There’s a particular type of pleasure in knowing just what to expect. It wasn’t just me, with my packing list or John, map at the ready. The children were raring to go, even before we pulled up at our own traditional pitch, longing for their cousins to arrive. We were a day before anyone else, and camped a dark night under the stars with only the wind in the trees for company. The following morning Seb and Ilse scouted out old dens and ran the perimeter of the wood before settling themselves near the gate and to wait for their friends.

This time, we watched the party evolve. John and Ben knew how to help put the marquee up. Familiar faces arrived by the hour, so that the crowd swelled from our little picnic of eight to thirty, then a hundred, then more. That first evening the adults were sitting around the fire, sharing news of the past two years, while the children were already running wild in the dark, electric torches flashing through the trees. Two years older, two years more independent, they stayed out of sight for as long as possible, delaying the inevitable call to bed. And yet, the faster you went to sleep the faster the dawn would come, with sausages for breakfast and then a quick bathe in the sea before more friends arrived, and the party proper would begin.

There aren’t many places where children can really run free. We read about them in books: the Walker children with their camp on Wild Cat Island, the Famous Five roaming the Cornish coast. We seek these places out: in cub camps and long walks over the bare winter landscape, in gardens big enough for the children to be hidden with their penknives and their flints. This is what I want for my children, and what I have made sure they have had: dirty knees, smoky hair, something sticky smeared around their faces. A length of string dangling from a pocket. As big a world as we can muster, making room for an even bigger one in their heads. Games which go on over hours and days and even years, put down and picked up when the same little gang gets together again. Friendships which endure over time, with children they might only have met once before, in a far off place, a quarter of a lifetime ago. Adoration for the big ones in the gang. Care for anyone smaller. Tumbles and grazes and dock leaves pressed on stings. And always, in the background, a safe place where the grown ups are.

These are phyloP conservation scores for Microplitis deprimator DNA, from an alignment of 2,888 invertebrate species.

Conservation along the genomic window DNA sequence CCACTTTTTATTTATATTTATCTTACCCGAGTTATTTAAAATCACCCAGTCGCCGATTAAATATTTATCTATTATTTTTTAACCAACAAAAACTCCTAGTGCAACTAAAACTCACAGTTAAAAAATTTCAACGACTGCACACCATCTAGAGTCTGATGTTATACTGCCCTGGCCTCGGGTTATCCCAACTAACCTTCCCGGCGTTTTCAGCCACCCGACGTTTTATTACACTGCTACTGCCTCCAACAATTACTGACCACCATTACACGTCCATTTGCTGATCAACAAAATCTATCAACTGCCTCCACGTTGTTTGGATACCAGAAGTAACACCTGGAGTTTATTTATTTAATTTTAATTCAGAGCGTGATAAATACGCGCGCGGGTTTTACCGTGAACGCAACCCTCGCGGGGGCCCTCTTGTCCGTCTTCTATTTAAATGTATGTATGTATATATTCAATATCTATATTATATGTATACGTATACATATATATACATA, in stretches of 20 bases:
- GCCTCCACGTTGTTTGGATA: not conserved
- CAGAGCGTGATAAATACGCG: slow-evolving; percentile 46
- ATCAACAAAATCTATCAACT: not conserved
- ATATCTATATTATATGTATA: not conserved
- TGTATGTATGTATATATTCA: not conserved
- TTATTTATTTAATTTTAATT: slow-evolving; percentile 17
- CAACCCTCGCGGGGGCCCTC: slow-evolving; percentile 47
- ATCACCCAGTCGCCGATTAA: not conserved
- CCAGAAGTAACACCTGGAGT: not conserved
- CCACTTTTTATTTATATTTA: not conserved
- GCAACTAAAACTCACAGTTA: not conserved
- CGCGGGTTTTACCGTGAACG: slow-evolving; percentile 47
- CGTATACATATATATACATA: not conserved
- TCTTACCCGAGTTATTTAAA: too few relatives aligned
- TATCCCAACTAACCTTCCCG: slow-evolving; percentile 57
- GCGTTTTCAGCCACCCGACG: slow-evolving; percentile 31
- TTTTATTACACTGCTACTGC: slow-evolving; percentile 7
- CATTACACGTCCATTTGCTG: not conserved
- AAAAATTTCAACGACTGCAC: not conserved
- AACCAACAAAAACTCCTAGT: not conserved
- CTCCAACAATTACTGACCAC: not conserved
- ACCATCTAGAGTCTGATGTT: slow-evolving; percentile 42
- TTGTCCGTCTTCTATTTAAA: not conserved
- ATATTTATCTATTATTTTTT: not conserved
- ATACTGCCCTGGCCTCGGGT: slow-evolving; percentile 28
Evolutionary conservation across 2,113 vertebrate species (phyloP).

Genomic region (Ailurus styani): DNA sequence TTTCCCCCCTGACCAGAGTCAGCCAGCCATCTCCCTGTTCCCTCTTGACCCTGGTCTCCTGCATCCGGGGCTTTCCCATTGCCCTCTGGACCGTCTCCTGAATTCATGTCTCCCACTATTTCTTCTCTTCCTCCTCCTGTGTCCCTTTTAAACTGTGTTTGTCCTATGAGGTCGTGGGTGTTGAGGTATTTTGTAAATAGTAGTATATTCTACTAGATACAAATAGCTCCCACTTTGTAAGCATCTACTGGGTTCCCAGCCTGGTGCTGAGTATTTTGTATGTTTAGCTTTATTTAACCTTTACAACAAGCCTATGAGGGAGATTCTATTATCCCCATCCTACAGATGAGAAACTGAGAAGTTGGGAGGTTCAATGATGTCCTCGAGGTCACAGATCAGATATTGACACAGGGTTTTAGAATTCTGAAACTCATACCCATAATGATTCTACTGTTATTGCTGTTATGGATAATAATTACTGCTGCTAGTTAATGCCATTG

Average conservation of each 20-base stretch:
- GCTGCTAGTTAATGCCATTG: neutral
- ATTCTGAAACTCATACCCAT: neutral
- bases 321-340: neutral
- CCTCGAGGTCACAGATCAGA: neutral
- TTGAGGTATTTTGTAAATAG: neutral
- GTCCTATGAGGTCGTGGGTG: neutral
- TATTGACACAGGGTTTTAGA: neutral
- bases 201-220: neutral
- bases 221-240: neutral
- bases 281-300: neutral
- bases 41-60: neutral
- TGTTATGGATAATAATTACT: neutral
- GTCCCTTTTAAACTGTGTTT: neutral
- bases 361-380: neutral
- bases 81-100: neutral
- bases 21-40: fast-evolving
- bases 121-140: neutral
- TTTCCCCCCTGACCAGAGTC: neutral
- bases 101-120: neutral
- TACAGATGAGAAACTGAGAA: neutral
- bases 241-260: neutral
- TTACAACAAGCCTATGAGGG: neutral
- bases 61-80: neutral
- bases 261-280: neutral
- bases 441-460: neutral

I think this is how much of the weekend felt, to them. Until the entertainer arrived with his magic and his music and tomfoolery. After that it was time for the donning of costumes and the clearing filled with pirates and creatures of the deep. Our own made an appearance: our mermaid and giant squid, our pirate and our silly seahorse, water-wings and all. John and I were pirates too, adorned with fake tattoos and stripy shirts and neckerchiefs. There was a luminescent jelly fish, and an deep sea anglerfish with an oh-so-mesmerising light dangling just before his teeth. There was a gaggle of mermaids and their pets, and a ghostly butler from the long-since-sunk Titanic. The hog roast was dished out by a sailor in his whites, and I almost walked past Father with his dark false beard and tricorn hat.

In the dusk, we listened to sea shanties and joined in when we knew the words (what shall we do with the drunken sailor?), then sat back to more music from singers and players alike. There was a rum bar, and a couple of barrels of something else for the landlubbers among us. There was dancing, and sitting by another fire. Finally, at some time in the early hours, there was bed.

The next day could have felt a little empty, seeing so many people leave. Some we’d met two years ago, others we’d known all our lives. More still we’d met just the previous evening. They were all off on holidays, or back to work, or off to visit family. But us? We struck out for the loveliest beach in Devon and spent an afternoon in and out of the surf, before walking slowly home along the cliffs. There were the remains of a hog roast to be shared amongst we remaining campers, and a final night of talk around the fire. The following morning saw the last few families on their way and as the rain began to fall it was just us left camping in the woods. We weathered the storm in the best way we knew how: by striking out for somewhere beautiful, and picking up fish and chips for supper on our way back in the evening. It would have been much sadder, but for one important fact: the theme for the next family camp had already been discussed.

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— August 8, 1931

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